Roadkill: Not the best way to get dinner

Adriene Hill Mar 22, 2013
HTML EMBED:
COPY

Roadkill: Not the best way to get dinner

Adriene Hill Mar 22, 2013
HTML EMBED:
COPY

There you are, driving home, thinking about what it is you’re going to eat for dinner, when THUMP, you peg a deer.

“It’s actually very common,” says State Farm’s Angie Rinock,  “we’re estimating one and a quarter million drivers every year have some sort of altercation with a deer while in their car.” And deer altercations can do some real damage. Rinock estimates the average claim is $3,300.


Learn more about roadkill laws by state and find out your odds of hitting a deer with your vehicle. View the interactive map.


The Montana legislature wants to help take the sting out of that bill, by allowing you to take home your deer, as a bit of a concession prize. “This is a bill that allows a law enforcement officer to issue a permit to take a roadkill animal if it’s a deer, an elk, a moose or an antelope if the motorist is the person who smote that particular creature to death,” said Montana state Senator Larry Jent during debate.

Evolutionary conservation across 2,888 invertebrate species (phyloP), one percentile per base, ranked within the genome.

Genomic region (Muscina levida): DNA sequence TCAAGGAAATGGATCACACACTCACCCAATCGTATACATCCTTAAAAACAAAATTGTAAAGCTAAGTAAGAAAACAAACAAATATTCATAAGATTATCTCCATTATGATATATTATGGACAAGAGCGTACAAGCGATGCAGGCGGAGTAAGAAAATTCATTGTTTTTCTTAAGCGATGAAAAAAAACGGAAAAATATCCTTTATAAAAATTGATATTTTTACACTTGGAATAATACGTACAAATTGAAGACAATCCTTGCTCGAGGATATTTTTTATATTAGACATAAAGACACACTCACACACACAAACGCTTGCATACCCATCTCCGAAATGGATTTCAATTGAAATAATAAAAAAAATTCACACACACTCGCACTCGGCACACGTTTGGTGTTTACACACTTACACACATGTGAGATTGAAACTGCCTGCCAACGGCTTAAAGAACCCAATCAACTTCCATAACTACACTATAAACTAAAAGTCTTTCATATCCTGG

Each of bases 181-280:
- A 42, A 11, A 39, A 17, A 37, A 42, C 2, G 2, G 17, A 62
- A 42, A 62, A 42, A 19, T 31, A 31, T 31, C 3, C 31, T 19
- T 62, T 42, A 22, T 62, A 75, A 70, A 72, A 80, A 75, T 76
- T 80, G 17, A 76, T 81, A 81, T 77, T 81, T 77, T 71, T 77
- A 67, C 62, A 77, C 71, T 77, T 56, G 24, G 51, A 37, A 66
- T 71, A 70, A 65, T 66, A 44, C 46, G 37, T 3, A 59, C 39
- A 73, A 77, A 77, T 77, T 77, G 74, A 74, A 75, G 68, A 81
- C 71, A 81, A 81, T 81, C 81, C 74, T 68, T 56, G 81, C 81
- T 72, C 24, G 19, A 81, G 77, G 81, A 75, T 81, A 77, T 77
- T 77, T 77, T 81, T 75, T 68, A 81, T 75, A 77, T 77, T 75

“I support this bill because I have a couple hunters at home who have poor luck and this would help them,” joked state Senator Jonathan Windy Boy.

But there’s a problem with this plan. A deer that’s been slammed by a car might not have all that much edible meat. “Blood will go into that muscle and that meat is no good,” says Nick Bennett, who owns Montana Mobile Meats and processes wild game. Just how much meat you can get out of the roadkill depends on exactly where and how hard you hit it.

The hide isn’t worth that much either — maybe in the range of five bucks. Hardly solace.

We’re here to help you navigate this changed world and economy.

Our mission at Marketplace is to raise the economic intelligence of the country. It’s a tough task, but it’s never been more important.

In the past year, we’ve seen record unemployment, stimulus bills, and reddit users influencing the stock market. Marketplace helps you understand it all, will fact-based, approachable, and unbiased reporting.

Generous support from listeners and readers is what powers our nonprofit news—and your donation today will help provide this essential service. For just $5/month, you can sustain independent journalism that keeps you and thousands of others informed.